In 1992, Tezuka's protégé Osamu Dezaki directed a theatrical film and a ten OVA series which were released between 1993 and 2000. Six OVAs, along with the film, were originally only available in dub-only VHS form in North America, but the ten OVAs have since been released on bilingual Region 1 DVD. Wizard selected the series as their "Anime Pick of the Month" for August 1997, calling it "one of the darkest and hardest-hitting made-for-video series of recent years."[9] A further two OVAs were released in 2011 and were referred to as Black Jack Final. In Black Jack Final Osamu Dezaki was posthumously credited as honorary director.[a]

TV series[edit]

In 2003, a four-episode TV promotional special aired called Black Jack Special: The 4 Miracles of Life.

From October 11, 2004, through to March 6, 2006, an original television series was aired called Black Jack, featuring 61 episodes. The series is an adaptation of Tezuka's original manga. The TV show can currently be viewed for free on Viki (website) and Crunchyroll. Anime Sols has successfully crowd-funded the first 26 episodes of it for DVD release, starting from Episode 0.[10] Right Stuf and Crunchyroll are currently selling extra copies of the first boxset through their website.

From April 10, 2006, through to September 4 of the same year, a sequel series of seventeen episodes was aired, called Black Jack 21 (Black Jack for the 21st century). Adapted from standalone manga chapters, Black Jack 21 features an all-new overarching story line involving Jack's father and a powerful mysterious organization who try to assassinate Jack. Though the Black Jack 21 series has never been licensed in the U.S., there are several subtitled versions available on the internet.

The previous two anime, Black Jack and Black Jack 21, depart somewhat from the manga by changing the setting to the early 2000s, allowing for flat-screen LCD computer displays and other items not present in the 1973–83 manga. The episodes are based on chapters from the Black Jack manga, either in part or full, sometimes combining two stories in one episode, and also slightly modified to lighten stories' serious issues and overtones. Background and supporting characters such as Largo the dog, Wato, Sharaku and Hige were added and used for comic relief or to support Pinoko when the doctor was not present.

On October 1, 2015, a twelve episode anime entitled Young Black Jack began to air, about Black Jack's adventures as a medical student. It is based on the spin-off manga of the same title written by Yoshiaki Tabata and illustrated by Yūgo Ōkuma. More closely following the timeline of the original 1973–83 manga by Osamu Tezuka, the new anime is however somewhat discontinuous with the 2004 anime.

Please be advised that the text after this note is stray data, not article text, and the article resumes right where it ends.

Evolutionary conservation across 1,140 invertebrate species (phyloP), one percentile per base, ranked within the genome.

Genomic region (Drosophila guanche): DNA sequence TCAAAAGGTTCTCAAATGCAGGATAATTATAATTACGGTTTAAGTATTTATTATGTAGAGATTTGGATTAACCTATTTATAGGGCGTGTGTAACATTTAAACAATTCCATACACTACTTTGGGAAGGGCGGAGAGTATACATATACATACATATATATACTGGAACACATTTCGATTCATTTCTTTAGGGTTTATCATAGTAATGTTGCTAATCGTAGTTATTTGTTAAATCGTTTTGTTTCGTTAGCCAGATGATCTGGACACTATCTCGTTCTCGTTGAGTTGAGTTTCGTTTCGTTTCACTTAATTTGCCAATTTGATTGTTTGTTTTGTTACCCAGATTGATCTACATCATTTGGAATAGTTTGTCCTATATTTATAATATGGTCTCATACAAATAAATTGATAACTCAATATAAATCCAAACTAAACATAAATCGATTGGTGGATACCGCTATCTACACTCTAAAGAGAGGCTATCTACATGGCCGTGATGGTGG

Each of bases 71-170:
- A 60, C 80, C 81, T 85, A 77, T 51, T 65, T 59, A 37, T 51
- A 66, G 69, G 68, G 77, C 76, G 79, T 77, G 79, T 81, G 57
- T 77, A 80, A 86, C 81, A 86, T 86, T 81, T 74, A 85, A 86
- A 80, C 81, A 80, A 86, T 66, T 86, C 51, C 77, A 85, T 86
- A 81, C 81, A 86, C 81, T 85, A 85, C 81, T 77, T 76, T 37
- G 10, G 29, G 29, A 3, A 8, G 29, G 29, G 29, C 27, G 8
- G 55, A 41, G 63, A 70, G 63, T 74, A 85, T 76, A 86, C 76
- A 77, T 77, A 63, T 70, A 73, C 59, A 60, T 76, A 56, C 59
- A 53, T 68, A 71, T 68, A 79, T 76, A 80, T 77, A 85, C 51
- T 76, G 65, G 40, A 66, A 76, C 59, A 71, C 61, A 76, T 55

While Young Black Jack is set in the late 1960s against the backdrop of activism against the Vietnam War, the 2004 anime is set in the early 2000s, representing nearly a 40-year time difference, even though Black Jack appears to have aged less than 10 years between them.

Original net animation[edit]

An original net animation (ONA) adaptation comprising 12 episodes, also known as Black Jack Internet or Black Jack Flash, was released in 2001–2002 and only available via a subscription online download. The series was created using Flash animation which had the unique "Zapping system" and "Action system". The "Zapping system" allowed gave the viewer an option to change the camera viewpoint and the "Action system" was used mostly for comical effect.[11]


In 1996, two films of the series were made: the first Black Jack: The Movie, a full-length feature, and the second Black Jack: Capital Transfer To Heian, a special 10-minute short.

In December 2005, a third film entitled Black Jack: The Two Doctors of Darkness was released. The film describes Black Jack's attempts to prevent a group known as the Ghost of Icarus from starting a widespread, biological war which could wipe out humanity, while working alongside the infamous Dr. Kiriko.


A 7-minute short called Dr. Pinoko no Mori no Bōken was shown before Black Jack: The Two Doctors of Darkness.


  • The first live-action adaptation of a Black Jack story was the 1977 film Hitomi no naka no houmonsha (瞳の中の訪問者 – "The Visitor in the Eye" AKA "The Eye's Visitor"), directed by Hausu director Nobuhiko Ôbayashi and starring Jō Shishido as Blackjack. Although the whole film is live-action, the opening titles are animated in Tezuka's signature style.
  • In 1981 started the TV drama series Kayama Yuzo no Blackjack, which, as the title suggests, stars actor Yūzō Kayama as Blackjack. In this version, Blackjack's origin story is changed and he is given a secret identity as Miro Ban do, a businessman and owner of an art gallery. The series aired on TV Asahi from January 8, to April 9, 1981, and lasted 13 episodes.[12]